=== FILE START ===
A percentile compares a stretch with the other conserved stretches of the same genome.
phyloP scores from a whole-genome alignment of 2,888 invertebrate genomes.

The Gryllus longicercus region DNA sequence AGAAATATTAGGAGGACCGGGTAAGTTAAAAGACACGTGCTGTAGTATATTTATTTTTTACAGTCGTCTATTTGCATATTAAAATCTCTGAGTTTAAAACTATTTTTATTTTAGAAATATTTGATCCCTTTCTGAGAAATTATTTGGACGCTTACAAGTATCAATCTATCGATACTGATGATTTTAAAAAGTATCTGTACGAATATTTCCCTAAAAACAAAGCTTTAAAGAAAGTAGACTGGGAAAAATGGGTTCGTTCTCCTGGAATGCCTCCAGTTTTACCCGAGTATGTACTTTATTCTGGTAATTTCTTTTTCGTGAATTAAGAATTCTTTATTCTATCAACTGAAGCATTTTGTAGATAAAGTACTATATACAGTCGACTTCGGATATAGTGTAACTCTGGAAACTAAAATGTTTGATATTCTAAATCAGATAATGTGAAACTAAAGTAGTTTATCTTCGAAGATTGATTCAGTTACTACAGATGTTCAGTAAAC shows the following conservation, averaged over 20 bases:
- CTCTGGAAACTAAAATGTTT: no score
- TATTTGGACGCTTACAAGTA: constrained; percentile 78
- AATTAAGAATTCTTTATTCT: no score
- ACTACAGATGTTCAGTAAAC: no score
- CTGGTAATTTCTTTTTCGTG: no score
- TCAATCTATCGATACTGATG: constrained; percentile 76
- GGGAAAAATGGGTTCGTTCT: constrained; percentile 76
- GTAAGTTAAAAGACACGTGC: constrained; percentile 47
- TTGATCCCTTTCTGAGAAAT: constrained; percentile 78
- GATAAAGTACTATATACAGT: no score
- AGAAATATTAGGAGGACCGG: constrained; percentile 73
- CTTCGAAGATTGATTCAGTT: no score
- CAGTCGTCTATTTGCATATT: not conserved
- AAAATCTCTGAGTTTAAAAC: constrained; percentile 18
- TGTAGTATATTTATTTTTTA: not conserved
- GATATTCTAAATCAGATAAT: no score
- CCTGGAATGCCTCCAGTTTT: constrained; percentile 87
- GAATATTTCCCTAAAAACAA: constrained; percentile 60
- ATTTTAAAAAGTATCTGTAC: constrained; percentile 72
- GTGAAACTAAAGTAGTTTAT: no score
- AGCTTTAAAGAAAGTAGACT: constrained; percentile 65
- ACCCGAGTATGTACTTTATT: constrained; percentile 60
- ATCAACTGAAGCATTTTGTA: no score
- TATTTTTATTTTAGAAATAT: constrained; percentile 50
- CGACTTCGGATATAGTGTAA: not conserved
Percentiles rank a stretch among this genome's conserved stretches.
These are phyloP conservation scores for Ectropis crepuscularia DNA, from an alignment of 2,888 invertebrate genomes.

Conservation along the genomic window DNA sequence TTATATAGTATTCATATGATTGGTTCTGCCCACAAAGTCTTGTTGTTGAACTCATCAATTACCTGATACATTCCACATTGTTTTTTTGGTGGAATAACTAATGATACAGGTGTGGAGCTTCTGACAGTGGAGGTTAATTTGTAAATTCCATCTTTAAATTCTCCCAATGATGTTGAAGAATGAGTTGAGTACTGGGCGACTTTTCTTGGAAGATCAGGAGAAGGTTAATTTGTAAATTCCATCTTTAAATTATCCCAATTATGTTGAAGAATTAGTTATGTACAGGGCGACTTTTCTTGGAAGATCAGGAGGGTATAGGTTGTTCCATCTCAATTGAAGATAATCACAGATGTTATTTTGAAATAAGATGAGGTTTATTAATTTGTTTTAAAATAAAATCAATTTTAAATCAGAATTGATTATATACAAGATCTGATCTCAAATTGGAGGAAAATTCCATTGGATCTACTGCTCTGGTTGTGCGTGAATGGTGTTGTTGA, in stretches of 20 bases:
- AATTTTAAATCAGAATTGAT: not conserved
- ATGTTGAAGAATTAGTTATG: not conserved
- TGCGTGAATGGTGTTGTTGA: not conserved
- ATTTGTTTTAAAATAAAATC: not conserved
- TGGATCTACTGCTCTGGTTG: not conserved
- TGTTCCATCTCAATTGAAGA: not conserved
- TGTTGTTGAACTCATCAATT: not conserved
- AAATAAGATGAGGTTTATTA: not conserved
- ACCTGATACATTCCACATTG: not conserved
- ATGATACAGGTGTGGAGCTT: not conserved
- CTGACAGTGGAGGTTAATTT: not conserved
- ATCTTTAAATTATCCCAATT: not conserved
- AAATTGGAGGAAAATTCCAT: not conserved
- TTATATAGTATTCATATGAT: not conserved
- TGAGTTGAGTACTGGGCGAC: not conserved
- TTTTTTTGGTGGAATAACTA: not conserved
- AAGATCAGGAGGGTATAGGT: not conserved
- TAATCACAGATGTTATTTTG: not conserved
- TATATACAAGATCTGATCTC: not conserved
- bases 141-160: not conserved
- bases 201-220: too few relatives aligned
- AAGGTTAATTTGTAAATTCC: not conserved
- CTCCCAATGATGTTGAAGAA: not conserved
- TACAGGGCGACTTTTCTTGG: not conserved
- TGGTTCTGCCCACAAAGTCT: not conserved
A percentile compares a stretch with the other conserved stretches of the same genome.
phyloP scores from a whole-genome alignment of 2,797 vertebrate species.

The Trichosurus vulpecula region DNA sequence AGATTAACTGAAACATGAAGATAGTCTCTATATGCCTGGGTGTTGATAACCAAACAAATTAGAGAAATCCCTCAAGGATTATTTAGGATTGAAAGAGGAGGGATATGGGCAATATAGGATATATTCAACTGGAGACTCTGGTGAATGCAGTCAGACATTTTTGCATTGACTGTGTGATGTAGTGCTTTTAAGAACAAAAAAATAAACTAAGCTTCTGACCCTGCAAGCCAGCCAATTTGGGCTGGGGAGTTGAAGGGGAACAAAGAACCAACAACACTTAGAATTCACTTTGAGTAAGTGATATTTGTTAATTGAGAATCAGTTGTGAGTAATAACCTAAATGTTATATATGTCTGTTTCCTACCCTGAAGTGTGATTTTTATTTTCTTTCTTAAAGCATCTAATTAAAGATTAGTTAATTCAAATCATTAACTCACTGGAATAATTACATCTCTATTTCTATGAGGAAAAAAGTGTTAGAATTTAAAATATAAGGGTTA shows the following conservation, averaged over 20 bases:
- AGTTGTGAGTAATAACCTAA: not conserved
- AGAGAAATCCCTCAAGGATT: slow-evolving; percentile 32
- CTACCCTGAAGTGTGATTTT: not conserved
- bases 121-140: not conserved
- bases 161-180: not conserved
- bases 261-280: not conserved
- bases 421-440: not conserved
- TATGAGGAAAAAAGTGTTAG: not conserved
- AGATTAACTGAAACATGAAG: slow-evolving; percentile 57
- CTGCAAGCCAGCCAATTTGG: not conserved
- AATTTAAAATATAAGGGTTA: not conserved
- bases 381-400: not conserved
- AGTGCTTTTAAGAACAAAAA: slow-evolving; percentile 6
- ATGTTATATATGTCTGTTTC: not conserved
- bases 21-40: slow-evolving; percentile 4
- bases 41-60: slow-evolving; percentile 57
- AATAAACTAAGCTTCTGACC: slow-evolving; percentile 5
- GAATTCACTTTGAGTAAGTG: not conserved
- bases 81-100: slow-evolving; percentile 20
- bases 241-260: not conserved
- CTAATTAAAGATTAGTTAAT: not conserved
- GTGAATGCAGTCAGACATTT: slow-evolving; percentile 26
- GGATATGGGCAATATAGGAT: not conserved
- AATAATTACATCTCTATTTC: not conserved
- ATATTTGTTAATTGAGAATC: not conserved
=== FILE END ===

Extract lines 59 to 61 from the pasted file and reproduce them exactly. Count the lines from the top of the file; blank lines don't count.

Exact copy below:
The Trichosurus vulpecula region DNA sequence AGATTAACTGAAACATGAAGATAGTCTCTATATGCCTGGGTGTTGATAACCAAACAAATTAGAGAAATCCCTCAAGGATTATTTAGGATTGAAAGAGGAGGGATATGGGCAATATAGGATATATTCAACTGGAGACTCTGGTGAATGCAGTCAGACATTTTTGCATTGACTGTGTGATGTAGTGCTTTTAAGAACAAAAAAATAAACTAAGCTTCTGACCCTGCAAGCCAGCCAATTTGGGCTGGGGAGTTGAAGGGGAACAAAGAACCAACAACACTTAGAATTCACTTTGAGTAAGTGATATTTGTTAATTGAGAATCAGTTGTGAGTAATAACCTAAATGTTATATATGTCTGTTTCCTACCCTGAAGTGTGATTTTTATTTTCTTTCTTAAAGCATCTAATTAAAGATTAGTTAATTCAAATCATTAACTCACTGGAATAATTACATCTCTATTTCTATGAGGAAAAAAGTGTTAGAATTTAAAATATAAGGGTTA shows the following conservation, averaged over 20 bases:
- AGTTGTGAGTAATAACCTAA: not conserved
- AGAGAAATCCCTCAAGGATT: slow-evolving; percentile 32